Tuesday, July 12, 2011

The Awkward Side of Frugality

Warning: This blog will most likely turn into a rant, so just be ready for that.

I think we can all agree that the most awkward thing about trying to establish a frugal lifestyle is when other people have expectations for how you should spend your money, or when you have to turn down social invitations.

Scenario one: Friend wants to try new fancy restaurant that has a 
pre fixe menu for $35/person and your monthly food budget is tapped 
because you just stocked up on barley.

Fancy restaurant is not frugal
Thirty-five dollars a head plus tip is not just a try it because you want to restaurant, it's a celebration restaurant.  Plus, I think about how many meals I can make at home that cost waaaay less than $35.  I'm all for being fancy, but if you're not totally switched on by the thought of this restaurant, or you're a vegetarian like me and know that spending $35 on what will likely be bread soup and salad (of course it will be gourmet soup), it's just not worth it.

In the past, to get out of a situation like this, I would have foot-dragged and blamed my work schedule.  I would have stalled my friend to the point where I could safely say, "You know, my schedule is so hectic these days, why don't you just take x instead."  That kind of behavior would have no doubt cause my friend to be frustrated with me, and spend the fancy dinner complaining about how non-committal I am, while I would have been at home eating a sandwich fuming about how my fancy dinner having friends just don't understand my financial circumstances!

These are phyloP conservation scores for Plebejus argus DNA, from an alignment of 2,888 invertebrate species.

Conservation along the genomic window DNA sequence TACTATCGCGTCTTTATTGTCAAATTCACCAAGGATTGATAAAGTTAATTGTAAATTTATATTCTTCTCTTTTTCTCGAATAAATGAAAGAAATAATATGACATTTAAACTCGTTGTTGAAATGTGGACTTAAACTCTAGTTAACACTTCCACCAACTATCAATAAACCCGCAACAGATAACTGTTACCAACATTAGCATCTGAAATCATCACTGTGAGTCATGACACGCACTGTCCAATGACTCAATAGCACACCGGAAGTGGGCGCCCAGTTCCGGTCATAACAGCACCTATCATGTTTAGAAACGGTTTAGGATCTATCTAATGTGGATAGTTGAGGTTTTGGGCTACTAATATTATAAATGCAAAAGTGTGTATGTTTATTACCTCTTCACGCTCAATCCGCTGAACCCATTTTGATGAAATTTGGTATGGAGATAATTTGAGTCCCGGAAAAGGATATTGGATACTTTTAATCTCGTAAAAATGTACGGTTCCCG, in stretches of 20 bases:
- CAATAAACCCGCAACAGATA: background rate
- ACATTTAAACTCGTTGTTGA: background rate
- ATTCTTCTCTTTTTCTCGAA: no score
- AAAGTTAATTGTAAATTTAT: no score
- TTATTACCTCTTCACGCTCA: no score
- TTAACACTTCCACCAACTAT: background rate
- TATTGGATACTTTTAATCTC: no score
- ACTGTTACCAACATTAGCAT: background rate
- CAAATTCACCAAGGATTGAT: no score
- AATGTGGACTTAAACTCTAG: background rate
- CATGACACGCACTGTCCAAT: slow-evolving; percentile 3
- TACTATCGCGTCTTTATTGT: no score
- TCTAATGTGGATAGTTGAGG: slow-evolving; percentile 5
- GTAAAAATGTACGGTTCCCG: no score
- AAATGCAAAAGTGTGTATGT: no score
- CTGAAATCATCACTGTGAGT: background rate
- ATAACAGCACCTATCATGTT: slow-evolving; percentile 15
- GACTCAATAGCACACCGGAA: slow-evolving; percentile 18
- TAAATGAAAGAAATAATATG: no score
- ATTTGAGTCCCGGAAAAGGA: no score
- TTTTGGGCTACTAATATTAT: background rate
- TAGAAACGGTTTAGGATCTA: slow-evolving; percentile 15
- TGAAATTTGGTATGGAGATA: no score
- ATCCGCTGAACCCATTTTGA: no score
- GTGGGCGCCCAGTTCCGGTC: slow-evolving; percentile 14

So yeah, it's a way out of something, but in the end, probably not worth the tension.

These days, if it was a casual friend, I would say I have other plans (even if I don't--hey, it's just a casual friend!).  If it's a good friend, I would say something like, "I know you really want to try this restaurant, but I'm not that into it.  Since I'm a vegetarian, it's ludicrous to spend that much on one meal, and I'm really cutting costs right now.  Why don't you bring someone else who really wants to go, and you and I can grab a delicious cupcake afterward."

Mentioning cupcakes is always a smart move.

Scenario two: Co-worker is selling candy bars/ Girl Scout cookies/ 
boy scout popcorn/ any other children's fundraiser you can think of and he or 
she expects that everyone in the office will buy something.

Girl Scout Cookies--delicious, but deadly to the budget
I hate this one even more than dealing with friends because you have to see these co-workers ever day and some people think because their raising money for their kids you refusing to buy something means that you hate their children and would throw garbage at them given the chance.  My thoughts are, if you have a co-worker who equates refusing cookies with pure loathing, let him or her think that.  Just say, "I'm sorry, but I can't afford it." After a while, word will get around that you're pinching pennies, and you may not have to say no as much.

I'm not in love with my poor as a church mouse reputation at work, but it certainly saves me money.

Scenario three: I get a deal if we all spend
Very relaxing, until your credit card bill comes
This scenario is how I ended up in Mexico for Spring Break.  Sigh.  The vacation package i.e. if I can recruit six more people to share this bungalow, we can all save $50!  I love a vacation, I sure do, but this is not the way to go.  Even if the savings are significant, do you really want to go to the Turks and Caicos with a handful of friendly acquaintances?  Doesn't your dream vacation lie elsewhere?